My garden has never looked better. My Bottlebrushes are still sad, but they are coming back – slowly. Everything else seems to have come alive in a very short period of time. I turn around and something else is blooming or poking up through the earth.
So what is looking particularly good? My roses. I have one rose that I was about to give up on and it is blooming for the first time in three years. Not just one puny little blossom, but lots and lots. I just mulched them with composted cow manure and that should make them even happier. My roses seemed to thrive after the cold spell and I have heard other gardeners say the same thing – that their roses have never looked better.
I like the look of Gaura (Oenothera lindheimeri), but mine never has looked that full and had the flowers that they should have- until now. They have come alive after just taking up place for a couple of years. The cultivar is called “Whirling Butterflies” and the flowers look just like that. Gaura is one of those plants whose DNA extracted by plant scientists called for a name change. It is now in the evening primrose family. I saw those busy scientists at work last May at RHS Wisley’s research facility, Hilltop. Wonderful place, but I wanted to shake my fist at the scientists who are making life a little harder for those of us who use Latin binomials to identify plant families.
I have tried a new type of allium that I saw in U.K. last year. It is called Allium bulgaricum. I always wonder if this is wise because our climate is so darn warm, but up they came and I like their odd look.
I have replanted African bush daisies (Euryops chrysanthemoides.) this year. I have always said that perennials are not forever. In both my garden and in a pollinator garden that I maintain, the African daisies got woody and had mildew and just looked pathetic. When I pulled on them, they came out with hardly any root structure. Death by old age. Fortunately, they are not expensive and easy to find at local nurseries. I hope that my roots are in better shape. When I bought the new plants, I noticed that they are now called “California bush daisy.” This definitely sounds more native. And that is why I use the Latin name.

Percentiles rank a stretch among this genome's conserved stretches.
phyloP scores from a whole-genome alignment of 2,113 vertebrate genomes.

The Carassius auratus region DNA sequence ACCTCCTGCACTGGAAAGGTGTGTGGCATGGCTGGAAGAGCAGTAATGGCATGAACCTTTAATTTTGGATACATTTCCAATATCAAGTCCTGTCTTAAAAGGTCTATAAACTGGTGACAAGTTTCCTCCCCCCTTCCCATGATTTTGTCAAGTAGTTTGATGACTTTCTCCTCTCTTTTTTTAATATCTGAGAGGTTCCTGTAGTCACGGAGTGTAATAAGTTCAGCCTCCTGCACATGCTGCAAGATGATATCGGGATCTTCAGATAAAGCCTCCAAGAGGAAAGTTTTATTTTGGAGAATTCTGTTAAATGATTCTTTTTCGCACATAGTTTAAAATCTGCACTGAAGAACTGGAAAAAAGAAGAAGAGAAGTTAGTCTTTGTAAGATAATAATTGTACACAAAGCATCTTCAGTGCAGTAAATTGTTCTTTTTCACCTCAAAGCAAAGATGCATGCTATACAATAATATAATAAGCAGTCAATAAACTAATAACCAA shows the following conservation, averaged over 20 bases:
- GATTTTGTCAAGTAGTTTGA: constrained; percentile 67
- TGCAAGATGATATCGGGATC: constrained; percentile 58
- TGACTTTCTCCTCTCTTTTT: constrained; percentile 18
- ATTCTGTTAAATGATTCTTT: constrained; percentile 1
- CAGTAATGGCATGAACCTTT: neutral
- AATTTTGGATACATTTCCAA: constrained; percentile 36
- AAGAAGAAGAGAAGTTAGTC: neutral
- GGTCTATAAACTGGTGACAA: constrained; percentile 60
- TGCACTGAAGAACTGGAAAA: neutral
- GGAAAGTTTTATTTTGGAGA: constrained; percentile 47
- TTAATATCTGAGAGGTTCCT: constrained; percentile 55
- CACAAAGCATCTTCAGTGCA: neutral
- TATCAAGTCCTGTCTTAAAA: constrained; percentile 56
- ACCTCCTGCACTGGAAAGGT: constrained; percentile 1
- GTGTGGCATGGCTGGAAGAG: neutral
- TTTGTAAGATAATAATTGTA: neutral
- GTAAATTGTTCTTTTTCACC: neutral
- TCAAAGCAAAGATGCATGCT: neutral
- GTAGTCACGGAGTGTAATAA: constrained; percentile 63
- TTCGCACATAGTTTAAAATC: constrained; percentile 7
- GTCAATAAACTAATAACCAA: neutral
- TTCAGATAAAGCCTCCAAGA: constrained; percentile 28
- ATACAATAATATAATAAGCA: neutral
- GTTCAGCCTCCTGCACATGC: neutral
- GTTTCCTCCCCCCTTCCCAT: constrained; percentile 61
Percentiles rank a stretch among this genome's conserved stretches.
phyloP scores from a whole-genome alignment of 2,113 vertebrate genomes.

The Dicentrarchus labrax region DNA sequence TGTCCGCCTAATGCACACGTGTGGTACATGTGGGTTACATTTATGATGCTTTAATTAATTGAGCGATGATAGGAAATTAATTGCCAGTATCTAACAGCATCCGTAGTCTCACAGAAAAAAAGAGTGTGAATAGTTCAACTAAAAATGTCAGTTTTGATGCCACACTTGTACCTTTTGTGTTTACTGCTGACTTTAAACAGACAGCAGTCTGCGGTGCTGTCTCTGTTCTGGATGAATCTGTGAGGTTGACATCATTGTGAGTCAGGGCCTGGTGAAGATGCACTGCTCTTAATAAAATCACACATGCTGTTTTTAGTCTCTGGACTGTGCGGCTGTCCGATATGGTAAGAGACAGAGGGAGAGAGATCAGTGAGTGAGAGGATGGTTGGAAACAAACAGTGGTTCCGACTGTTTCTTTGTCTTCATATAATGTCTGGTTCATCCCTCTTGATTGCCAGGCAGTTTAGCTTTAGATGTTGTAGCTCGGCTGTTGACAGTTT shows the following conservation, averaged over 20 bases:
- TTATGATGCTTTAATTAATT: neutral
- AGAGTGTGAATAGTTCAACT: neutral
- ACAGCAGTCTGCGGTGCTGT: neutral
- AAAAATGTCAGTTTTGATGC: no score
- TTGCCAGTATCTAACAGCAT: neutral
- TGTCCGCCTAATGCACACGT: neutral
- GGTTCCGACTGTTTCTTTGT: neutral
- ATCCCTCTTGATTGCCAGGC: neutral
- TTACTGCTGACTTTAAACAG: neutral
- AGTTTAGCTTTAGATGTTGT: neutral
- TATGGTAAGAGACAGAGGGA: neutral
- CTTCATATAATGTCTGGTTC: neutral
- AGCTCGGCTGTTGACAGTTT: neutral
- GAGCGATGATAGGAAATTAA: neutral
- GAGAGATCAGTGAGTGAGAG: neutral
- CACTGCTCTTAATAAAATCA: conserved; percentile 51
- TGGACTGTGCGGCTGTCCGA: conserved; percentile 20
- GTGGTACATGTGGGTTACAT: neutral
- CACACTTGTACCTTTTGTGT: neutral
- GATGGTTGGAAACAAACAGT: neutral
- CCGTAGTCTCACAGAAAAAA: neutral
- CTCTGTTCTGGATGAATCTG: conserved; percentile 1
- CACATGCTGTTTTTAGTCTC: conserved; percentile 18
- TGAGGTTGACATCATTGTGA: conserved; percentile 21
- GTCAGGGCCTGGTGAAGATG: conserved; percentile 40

All of my salvias have come back up. Hooray. They are some of my favorite plants since they thrive in heat and humidity and the deer do not like them. Those new “Rockin” varieties from Proven Winners seem to be very tough. I love a plant that blooms for an extended period of time and my salvias are blooming now and will until January.
I did try something new this year – I planted a small gravel garden. Gravel gardening is becoming very popular, but not so much in the U.S.A. I had a spot where nothing grew. The topsoil washed off in every heavy rain. I put down several bags of compost to a thickness of about 8 inches and then put five-six inches of pea gravel on top. You dig through the gravel and put your plants in the topsoil. I used plants that like heat and full sun. So far, so good. I will keep you posted on how it looks in August! That will be the real test.
My pitcher plants are blooming right now. Once the flowers are finished, the new pitchers come up. I have added two new “pitchers” this year – Satchel Paige and Pedro Martinez. I needed some diversity and they are tall and proud. I buy my pitcher plants from the Pacific Northwest even though they are native here. You must buy them from an accredited grower and not gather them in the wild as they are protected.
My book Lowcountry Gardening for Newcomers: How to Succeed as a Comya Gardener is selling slowly but surely. You can find it at LowCo Gardens in Port Royal as well as the Greenery on Hilton Head. The last chapter says it all with its title “I Have Killed More Things Than Most People Plant or How to Let Go.” I do not pretend to know it all. I have had successes and many failures, but I plug on. That is what we do as gardeners.
Enjoy the wonderful spring weather and get out there and play in the dirt.